Biological Oceanography (BO)

Biological Oceanography is concerned with the interactions of populations of marine organisms with one another and with their physical and chemical environment. Because these interactions are frequently complex, and because the concepts and techniques draw from many fields, biological oceanography is, of necessity, an interdisciplinary science. Training in physical oceanography, marine chemistry, marine geology, and several biological areas are therefore pertinent. Biological oceanography research is conducted on space/time scales ranging from short-term interactions between individual organisms (mm., sec.) to interdecadal variation in widely dispersed populations. The techniques used are diverse, and even within one space/time domain can include field observation, experimentation in the laboratory, and mathematical modeling.

Research topics include:

  • Primary and secondary productivity and nutrient regeneration
  • Community ecology of benthic and pelagic organisms
  • Food web structure and trophic ecology
  • Population dynamics, habitat changes and disruptions
  • Nonequilibrium ecosystems
  • Microbial ecology and biogeochemical cycling
  • Fishery biology and management
  • Marine mammal ecology and communication
  • Systematics and biogeography
  • Population genetics and evolution
  • Behavior as it affects distributions and food web interactions
  • Climate change impacts including warming, ocean acidification and deoxygenation

California current eosystems, deep sea bilogy, kelp forest and coral reef ecology, and polar biology are among the realms addressed. Development and testing of new tools (molecular, optical, acoustic), design of sampling programs, and statistical/mathematical analyses of data and modeling also are significant activities.

Requirements for Admission

In addition to the general requirements for admission to the PhD program listed here, two years of chemistry, including general and organic chemistry, and a year of general biology are required.  Physical chemistry with calculus may be substituted for physics with calculus where a more elementary physics course was taken.  Zoology or botany may be substituted for general biology.

Preparation should also include a course in general geology and at least one course in each of the following categories: systematics (e.g., invertebrate zoology), population biology (e.g., ecology), functional biology (e.g., physiology).

In special cases, other advanced courses in mathematics or natural sciences may be substituted. Applicants are encouraged, but not required, to submit scores from the biology subject test of the GRE.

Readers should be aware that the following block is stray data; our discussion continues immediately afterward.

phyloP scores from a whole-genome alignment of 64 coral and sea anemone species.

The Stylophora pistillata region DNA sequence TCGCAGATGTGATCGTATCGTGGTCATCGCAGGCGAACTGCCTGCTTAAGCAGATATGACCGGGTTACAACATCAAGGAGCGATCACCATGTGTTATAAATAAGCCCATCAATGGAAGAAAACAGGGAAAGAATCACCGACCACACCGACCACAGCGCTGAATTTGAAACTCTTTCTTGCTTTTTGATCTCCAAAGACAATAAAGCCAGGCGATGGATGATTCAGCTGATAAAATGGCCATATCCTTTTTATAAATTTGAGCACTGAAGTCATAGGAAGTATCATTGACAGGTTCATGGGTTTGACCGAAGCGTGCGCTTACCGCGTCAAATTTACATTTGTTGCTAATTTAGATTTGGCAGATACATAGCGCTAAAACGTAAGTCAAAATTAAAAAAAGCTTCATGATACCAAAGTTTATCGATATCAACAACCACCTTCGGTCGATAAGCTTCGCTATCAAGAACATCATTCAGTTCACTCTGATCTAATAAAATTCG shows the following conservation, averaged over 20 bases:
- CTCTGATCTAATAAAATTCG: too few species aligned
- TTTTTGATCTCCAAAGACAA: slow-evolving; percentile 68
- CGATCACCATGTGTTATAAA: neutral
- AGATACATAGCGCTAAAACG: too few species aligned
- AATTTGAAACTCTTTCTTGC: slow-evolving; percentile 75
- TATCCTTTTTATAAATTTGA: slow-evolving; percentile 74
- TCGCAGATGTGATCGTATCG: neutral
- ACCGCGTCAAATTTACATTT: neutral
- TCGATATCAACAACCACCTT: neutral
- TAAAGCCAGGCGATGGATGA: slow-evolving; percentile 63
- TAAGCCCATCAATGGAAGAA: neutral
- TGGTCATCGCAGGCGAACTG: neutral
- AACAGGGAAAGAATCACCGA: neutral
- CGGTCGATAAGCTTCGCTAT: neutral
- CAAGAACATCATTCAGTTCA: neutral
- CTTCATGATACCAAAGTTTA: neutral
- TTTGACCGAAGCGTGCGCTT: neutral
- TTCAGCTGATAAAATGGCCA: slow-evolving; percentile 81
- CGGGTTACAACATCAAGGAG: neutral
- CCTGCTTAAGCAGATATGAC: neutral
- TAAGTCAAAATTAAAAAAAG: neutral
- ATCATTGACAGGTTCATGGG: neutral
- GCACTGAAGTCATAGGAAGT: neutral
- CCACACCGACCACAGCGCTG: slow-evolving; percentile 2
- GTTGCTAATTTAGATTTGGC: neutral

Program of Study


Students admitted to the Ocean Biosciences Program (OBP) are assigned an adviser, who is the chair of their three-person guidance committee. Students are assigned to a curricular group based on their interests. Although students may change curricular groups near the beginning of the year, they must commit to a curricular group early on because this determines which departmental exam they will take. The biological oceanography departmental exam is an oral exam based on first year course work and is administered after or near the end of spring quarter.

During the year, students may be supported in a variety of ways. After the first year, the guidance committee is dissolved and the research adviser, and eventually the dissertation committee, provide guidance.

Students in Biological Oceanography are expected to be familiar with the materials presented in the following courses: SIO 210, 240, 260, 270 or 270A, 275A or 277, 280, and at least one of SIO 271, 282, or 294. Other course work is ordinarily recommended by the student’s guidance committee, usually including SIO 278 (or equivalent participatory seminar) one quarter each year, a course in introductory parametric statistics, and at least one advanced-level course in physical, chemical, or geological oceanography. Participation on an oceanographic cruise (minimum of two weeks’ duration) and service as a teaching assistant (one quarter) are required.


Required course work:

  • SIOC 210. Physical Oceanography (4 units)
  • SIOG 260. Marine Chemistry (4 units)
  • SIOG 280. Biological Oceanography (4 units)
  • One of the following:
    SIOG 240. Marine Geology (4 units)
    SIOG 255. Paleobiology and History of Life (6 units)
  • One of the following:
    SIOB 270. Pelagic Ecology (4 units)
    SIOB 270A. Fisheries Oceanography (4 units)
    SIOB 275A. Benthic Ecology (4 units)
    SIOB 277. Deep-Sea Biology (4 units)
  • One of the following:
    SIOB 271. Marine Zooplankton (5 units)
    SIOB 282. Phytoplankton Diversity (4 units)
    SIOB 283. Phycology: Marine Plant Biology (5 units)
    SIOB 284. Marine Invertebrates (6 units)
    SIOB 294. Biology of Fishes (5 units)
    SIOB 296. Marine Tetrapods (4 units)

Elective course work:

Other course work required for the Plan II masters will be recommended by the student’s guidance committee, usually including one quarter of SIO 278, Seminar in Ocean Biosciences (or equivalent participatory seminar), each quarter; a course in introductory parametric statistics; and at least one advanced-level course in physical, chemical, or geological oceanography.

Research in Biological Oceanography

Of the sixteen categories of research at Scripps, the BO group is most closely associated with the following integrated research themes:

Biological Oceanography Faculty and Researchers: